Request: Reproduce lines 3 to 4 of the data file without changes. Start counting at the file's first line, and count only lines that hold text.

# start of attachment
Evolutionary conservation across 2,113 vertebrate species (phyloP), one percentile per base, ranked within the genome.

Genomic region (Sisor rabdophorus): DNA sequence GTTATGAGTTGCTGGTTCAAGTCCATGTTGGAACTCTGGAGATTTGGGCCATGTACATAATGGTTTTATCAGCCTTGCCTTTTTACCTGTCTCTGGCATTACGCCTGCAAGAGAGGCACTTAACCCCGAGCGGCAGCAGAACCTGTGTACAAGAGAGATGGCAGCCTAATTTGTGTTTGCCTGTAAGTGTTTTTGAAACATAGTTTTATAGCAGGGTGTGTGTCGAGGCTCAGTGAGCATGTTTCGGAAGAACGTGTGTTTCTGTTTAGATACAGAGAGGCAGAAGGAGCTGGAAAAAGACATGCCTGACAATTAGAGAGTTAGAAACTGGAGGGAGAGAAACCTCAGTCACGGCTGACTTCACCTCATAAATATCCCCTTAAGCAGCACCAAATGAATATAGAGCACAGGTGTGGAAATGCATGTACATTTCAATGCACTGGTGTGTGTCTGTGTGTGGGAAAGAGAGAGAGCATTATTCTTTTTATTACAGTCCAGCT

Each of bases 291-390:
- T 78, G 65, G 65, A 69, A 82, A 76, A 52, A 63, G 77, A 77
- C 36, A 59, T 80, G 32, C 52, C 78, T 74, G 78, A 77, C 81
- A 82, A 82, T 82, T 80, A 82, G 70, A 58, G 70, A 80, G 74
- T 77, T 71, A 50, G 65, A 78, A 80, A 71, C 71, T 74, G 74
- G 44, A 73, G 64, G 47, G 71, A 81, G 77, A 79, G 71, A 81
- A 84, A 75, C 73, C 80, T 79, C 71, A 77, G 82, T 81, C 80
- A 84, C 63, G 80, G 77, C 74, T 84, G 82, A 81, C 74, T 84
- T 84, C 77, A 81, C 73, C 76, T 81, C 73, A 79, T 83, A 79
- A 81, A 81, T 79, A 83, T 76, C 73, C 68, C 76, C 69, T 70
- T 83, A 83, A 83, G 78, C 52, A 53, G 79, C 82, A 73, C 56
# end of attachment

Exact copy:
Each of bases 291-390:
- T 78, G 65, G 65, A 69, A 82, A 76, A 52, A 63, G 77, A 77